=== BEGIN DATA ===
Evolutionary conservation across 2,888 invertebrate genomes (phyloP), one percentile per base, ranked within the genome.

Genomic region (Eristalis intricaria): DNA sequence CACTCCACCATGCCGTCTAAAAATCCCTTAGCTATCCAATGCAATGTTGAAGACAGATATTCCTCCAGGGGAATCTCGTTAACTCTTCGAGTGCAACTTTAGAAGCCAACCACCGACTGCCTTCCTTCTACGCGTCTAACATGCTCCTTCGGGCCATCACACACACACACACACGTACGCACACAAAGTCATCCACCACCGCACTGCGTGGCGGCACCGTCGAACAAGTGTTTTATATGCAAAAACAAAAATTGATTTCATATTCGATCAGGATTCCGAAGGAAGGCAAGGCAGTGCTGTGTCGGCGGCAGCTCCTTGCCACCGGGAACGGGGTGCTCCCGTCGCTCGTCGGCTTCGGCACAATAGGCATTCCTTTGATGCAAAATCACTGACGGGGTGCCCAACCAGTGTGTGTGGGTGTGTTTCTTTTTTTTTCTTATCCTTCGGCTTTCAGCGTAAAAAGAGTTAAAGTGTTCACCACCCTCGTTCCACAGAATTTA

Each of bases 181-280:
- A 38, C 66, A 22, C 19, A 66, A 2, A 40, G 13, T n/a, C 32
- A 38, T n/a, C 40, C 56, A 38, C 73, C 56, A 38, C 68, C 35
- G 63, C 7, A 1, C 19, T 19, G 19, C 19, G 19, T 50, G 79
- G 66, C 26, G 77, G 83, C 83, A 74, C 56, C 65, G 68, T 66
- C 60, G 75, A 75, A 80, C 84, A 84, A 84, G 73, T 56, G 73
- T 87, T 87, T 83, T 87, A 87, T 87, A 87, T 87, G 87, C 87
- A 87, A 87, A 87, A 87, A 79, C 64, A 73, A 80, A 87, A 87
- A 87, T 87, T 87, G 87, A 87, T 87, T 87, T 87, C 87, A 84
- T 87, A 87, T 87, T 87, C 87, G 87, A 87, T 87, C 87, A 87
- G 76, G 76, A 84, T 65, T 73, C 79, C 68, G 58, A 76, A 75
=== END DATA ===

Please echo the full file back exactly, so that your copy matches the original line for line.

Evolutionary conservation across 2,888 invertebrate genomes (phyloP), one percentile per base, ranked within the genome.

Genomic region (Eristalis intricaria): DNA sequence CACTCCACCATGCCGTCTAAAAATCCCTTAGCTATCCAATGCAATGTTGAAGACAGATATTCCTCCAGGGGAATCTCGTTAACTCTTCGAGTGCAACTTTAGAAGCCAACCACCGACTGCCTTCCTTCTACGCGTCTAACATGCTCCTTCGGGCCATCACACACACACACACACGTACGCACACAAAGTCATCCACCACCGCACTGCGTGGCGGCACCGTCGAACAAGTGTTTTATATGCAAAAACAAAAATTGATTTCATATTCGATCAGGATTCCGAAGGAAGGCAAGGCAGTGCTGTGTCGGCGGCAGCTCCTTGCCACCGGGAACGGGGTGCTCCCGTCGCTCGTCGGCTTCGGCACAATAGGCATTCCTTTGATGCAAAATCACTGACGGGGTGCCCAACCAGTGTGTGTGGGTGTGTTTCTTTTTTTTTCTTATCCTTCGGCTTTCAGCGTAAAAAGAGTTAAAGTGTTCACCACCCTCGTTCCACAGAATTTA

Each of bases 181-280:
- A 38, C 66, A 22, C 19, A 66, A 2, A 40, G 13, T n/a, C 32
- A 38, T n/a, C 40, C 56, A 38, C 73, C 56, A 38, C 68, C 35
- G 63, C 7, A 1, C 19, T 19, G 19, C 19, G 19, T 50, G 79
- G 66, C 26, G 77, G 83, C 83, A 74, C 56, C 65, G 68, T 66
- C 60, G 75, A 75, A 80, C 84, A 84, A 84, G 73, T 56, G 73
- T 87, T 87, T 83, T 87, A 87, T 87, A 87, T 87, G 87, C 87
- A 87, A 87, A 87, A 87, A 79, C 64, A 73, A 80, A 87, A 87
- A 87, T 87, T 87, G 87, A 87, T 87, T 87, T 87, C 87, A 84
- T 87, A 87, T 87, T 87, C 87, G 87, A 87, T 87, C 87, A 87
- G 76, G 76, A 84, T 65, T 73, C 79, C 68, G 58, A 76, A 75